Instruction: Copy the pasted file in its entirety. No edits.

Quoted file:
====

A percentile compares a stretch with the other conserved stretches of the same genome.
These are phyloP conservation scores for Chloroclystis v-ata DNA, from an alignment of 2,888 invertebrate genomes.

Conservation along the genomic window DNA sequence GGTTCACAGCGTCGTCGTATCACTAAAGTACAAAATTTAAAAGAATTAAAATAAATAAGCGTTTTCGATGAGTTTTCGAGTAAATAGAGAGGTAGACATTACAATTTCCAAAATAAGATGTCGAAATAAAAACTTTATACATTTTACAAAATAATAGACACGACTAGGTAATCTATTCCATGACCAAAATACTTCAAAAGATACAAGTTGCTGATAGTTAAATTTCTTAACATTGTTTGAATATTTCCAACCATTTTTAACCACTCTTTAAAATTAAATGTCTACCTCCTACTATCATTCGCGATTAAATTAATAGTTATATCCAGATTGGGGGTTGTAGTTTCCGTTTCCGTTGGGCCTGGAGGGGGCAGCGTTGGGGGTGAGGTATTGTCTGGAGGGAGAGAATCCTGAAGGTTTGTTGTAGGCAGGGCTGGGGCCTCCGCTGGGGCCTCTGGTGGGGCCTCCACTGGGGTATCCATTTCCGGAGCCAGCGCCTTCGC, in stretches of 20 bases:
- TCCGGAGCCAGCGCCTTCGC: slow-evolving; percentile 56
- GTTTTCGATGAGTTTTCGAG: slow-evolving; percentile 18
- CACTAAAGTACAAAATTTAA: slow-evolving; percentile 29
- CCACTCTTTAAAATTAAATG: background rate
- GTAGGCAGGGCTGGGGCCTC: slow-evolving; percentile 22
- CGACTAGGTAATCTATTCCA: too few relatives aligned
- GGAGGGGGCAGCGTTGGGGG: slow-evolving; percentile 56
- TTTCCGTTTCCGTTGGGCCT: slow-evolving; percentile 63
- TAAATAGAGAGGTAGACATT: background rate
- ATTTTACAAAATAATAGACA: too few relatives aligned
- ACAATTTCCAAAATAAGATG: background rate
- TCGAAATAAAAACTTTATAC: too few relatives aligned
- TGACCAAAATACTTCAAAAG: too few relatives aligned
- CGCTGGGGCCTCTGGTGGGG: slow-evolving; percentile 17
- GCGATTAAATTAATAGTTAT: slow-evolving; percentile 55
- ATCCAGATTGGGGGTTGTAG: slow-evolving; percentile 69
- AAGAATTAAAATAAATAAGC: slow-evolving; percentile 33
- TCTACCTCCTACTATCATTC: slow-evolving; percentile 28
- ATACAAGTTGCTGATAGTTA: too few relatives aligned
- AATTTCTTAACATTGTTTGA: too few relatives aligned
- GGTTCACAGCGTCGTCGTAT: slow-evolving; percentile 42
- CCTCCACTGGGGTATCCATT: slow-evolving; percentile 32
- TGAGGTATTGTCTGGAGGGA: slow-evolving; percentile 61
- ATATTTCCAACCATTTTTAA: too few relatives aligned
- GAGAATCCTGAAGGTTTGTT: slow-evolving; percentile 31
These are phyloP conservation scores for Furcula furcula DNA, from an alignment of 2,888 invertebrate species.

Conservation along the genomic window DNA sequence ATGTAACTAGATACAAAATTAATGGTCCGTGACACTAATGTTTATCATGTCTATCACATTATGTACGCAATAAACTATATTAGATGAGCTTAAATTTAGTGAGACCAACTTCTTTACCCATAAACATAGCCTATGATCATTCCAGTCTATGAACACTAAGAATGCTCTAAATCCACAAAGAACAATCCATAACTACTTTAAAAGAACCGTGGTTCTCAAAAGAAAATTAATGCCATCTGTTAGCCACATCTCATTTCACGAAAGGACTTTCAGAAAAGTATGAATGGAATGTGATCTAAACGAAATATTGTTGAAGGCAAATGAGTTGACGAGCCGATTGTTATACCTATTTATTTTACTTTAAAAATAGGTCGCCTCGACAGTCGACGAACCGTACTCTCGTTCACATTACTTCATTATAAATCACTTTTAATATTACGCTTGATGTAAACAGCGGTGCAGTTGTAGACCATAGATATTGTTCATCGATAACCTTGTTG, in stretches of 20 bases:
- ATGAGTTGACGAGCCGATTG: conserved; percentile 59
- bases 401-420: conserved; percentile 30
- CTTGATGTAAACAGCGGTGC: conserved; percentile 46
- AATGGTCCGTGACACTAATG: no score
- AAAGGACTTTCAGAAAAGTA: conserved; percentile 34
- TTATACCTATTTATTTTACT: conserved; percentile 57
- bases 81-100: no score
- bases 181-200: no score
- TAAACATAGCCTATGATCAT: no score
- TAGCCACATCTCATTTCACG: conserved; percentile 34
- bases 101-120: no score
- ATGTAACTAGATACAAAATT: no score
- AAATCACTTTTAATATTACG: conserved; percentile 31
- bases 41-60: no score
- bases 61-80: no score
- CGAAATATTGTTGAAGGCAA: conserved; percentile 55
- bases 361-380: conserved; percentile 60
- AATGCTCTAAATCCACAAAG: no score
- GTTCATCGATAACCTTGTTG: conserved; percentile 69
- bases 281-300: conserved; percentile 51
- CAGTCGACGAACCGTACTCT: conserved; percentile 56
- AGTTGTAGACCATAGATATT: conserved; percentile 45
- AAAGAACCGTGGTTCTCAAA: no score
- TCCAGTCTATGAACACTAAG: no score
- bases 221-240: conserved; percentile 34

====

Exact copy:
A percentile compares a stretch with the other conserved stretches of the same genome.
These are phyloP conservation scores for Chloroclystis v-ata DNA, from an alignment of 2,888 invertebrate genomes.

Conservation along the genomic window DNA sequence GGTTCACAGCGTCGTCGTATCACTAAAGTACAAAATTTAAAAGAATTAAAATAAATAAGCGTTTTCGATGAGTTTTCGAGTAAATAGAGAGGTAGACATTACAATTTCCAAAATAAGATGTCGAAATAAAAACTTTATACATTTTACAAAATAATAGACACGACTAGGTAATCTATTCCATGACCAAAATACTTCAAAAGATACAAGTTGCTGATAGTTAAATTTCTTAACATTGTTTGAATATTTCCAACCATTTTTAACCACTCTTTAAAATTAAATGTCTACCTCCTACTATCATTCGCGATTAAATTAATAGTTATATCCAGATTGGGGGTTGTAGTTTCCGTTTCCGTTGGGCCTGGAGGGGGCAGCGTTGGGGGTGAGGTATTGTCTGGAGGGAGAGAATCCTGAAGGTTTGTTGTAGGCAGGGCTGGGGCCTCCGCTGGGGCCTCTGGTGGGGCCTCCACTGGGGTATCCATTTCCGGAGCCAGCGCCTTCGC, in stretches of 20 bases:
- TCCGGAGCCAGCGCCTTCGC: slow-evolving; percentile 56
- GTTTTCGATGAGTTTTCGAG: slow-evolving; percentile 18
- CACTAAAGTACAAAATTTAA: slow-evolving; percentile 29
- CCACTCTTTAAAATTAAATG: background rate
- GTAGGCAGGGCTGGGGCCTC: slow-evolving; percentile 22
- CGACTAGGTAATCTATTCCA: too few relatives aligned
- GGAGGGGGCAGCGTTGGGGG: slow-evolving; percentile 56
- TTTCCGTTTCCGTTGGGCCT: slow-evolving; percentile 63
- TAAATAGAGAGGTAGACATT: background rate
- ATTTTACAAAATAATAGACA: too few relatives aligned
- ACAATTTCCAAAATAAGATG: background rate
- TCGAAATAAAAACTTTATAC: too few relatives aligned
- TGACCAAAATACTTCAAAAG: too few relatives aligned
- CGCTGGGGCCTCTGGTGGGG: slow-evolving; percentile 17
- GCGATTAAATTAATAGTTAT: slow-evolving; percentile 55
- ATCCAGATTGGGGGTTGTAG: slow-evolving; percentile 69
- AAGAATTAAAATAAATAAGC: slow-evolving; percentile 33
- TCTACCTCCTACTATCATTC: slow-evolving; percentile 28
- ATACAAGTTGCTGATAGTTA: too few relatives aligned
- AATTTCTTAACATTGTTTGA: too few relatives aligned
- GGTTCACAGCGTCGTCGTAT: slow-evolving; percentile 42
- CCTCCACTGGGGTATCCATT: slow-evolving; percentile 32
- TGAGGTATTGTCTGGAGGGA: slow-evolving; percentile 61
- ATATTTCCAACCATTTTTAA: too few relatives aligned
- GAGAATCCTGAAGGTTTGTT: slow-evolving; percentile 31
These are phyloP conservation scores for Furcula furcula DNA, from an alignment of 2,888 invertebrate species.

Conservation along the genomic window DNA sequence ATGTAACTAGATACAAAATTAATGGTCCGTGACACTAATGTTTATCATGTCTATCACATTATGTACGCAATAAACTATATTAGATGAGCTTAAATTTAGTGAGACCAACTTCTTTACCCATAAACATAGCCTATGATCATTCCAGTCTATGAACACTAAGAATGCTCTAAATCCACAAAGAACAATCCATAACTACTTTAAAAGAACCGTGGTTCTCAAAAGAAAATTAATGCCATCTGTTAGCCACATCTCATTTCACGAAAGGACTTTCAGAAAAGTATGAATGGAATGTGATCTAAACGAAATATTGTTGAAGGCAAATGAGTTGACGAGCCGATTGTTATACCTATTTATTTTACTTTAAAAATAGGTCGCCTCGACAGTCGACGAACCGTACTCTCGTTCACATTACTTCATTATAAATCACTTTTAATATTACGCTTGATGTAAACAGCGGTGCAGTTGTAGACCATAGATATTGTTCATCGATAACCTTGTTG, in stretches of 20 bases:
- ATGAGTTGACGAGCCGATTG: conserved; percentile 59
- bases 401-420: conserved; percentile 30
- CTTGATGTAAACAGCGGTGC: conserved; percentile 46
- AATGGTCCGTGACACTAATG: no score
- AAAGGACTTTCAGAAAAGTA: conserved; percentile 34
- TTATACCTATTTATTTTACT: conserved; percentile 57
- bases 81-100: no score
- bases 181-200: no score
- TAAACATAGCCTATGATCAT: no score
- TAGCCACATCTCATTTCACG: conserved; percentile 34
- bases 101-120: no score
- ATGTAACTAGATACAAAATT: no score
- AAATCACTTTTAATATTACG: conserved; percentile 31
- bases 41-60: no score
- bases 61-80: no score
- CGAAATATTGTTGAAGGCAA: conserved; percentile 55
- bases 361-380: conserved; percentile 60
- AATGCTCTAAATCCACAAAG: no score
- GTTCATCGATAACCTTGTTG: conserved; percentile 69
- bases 281-300: conserved; percentile 51
- CAGTCGACGAACCGTACTCT: conserved; percentile 56
- AGTTGTAGACCATAGATATT: conserved; percentile 45
- AAAGAACCGTGGTTCTCAAA: no score
- TCCAGTCTATGAACACTAAG: no score
- bases 221-240: conserved; percentile 34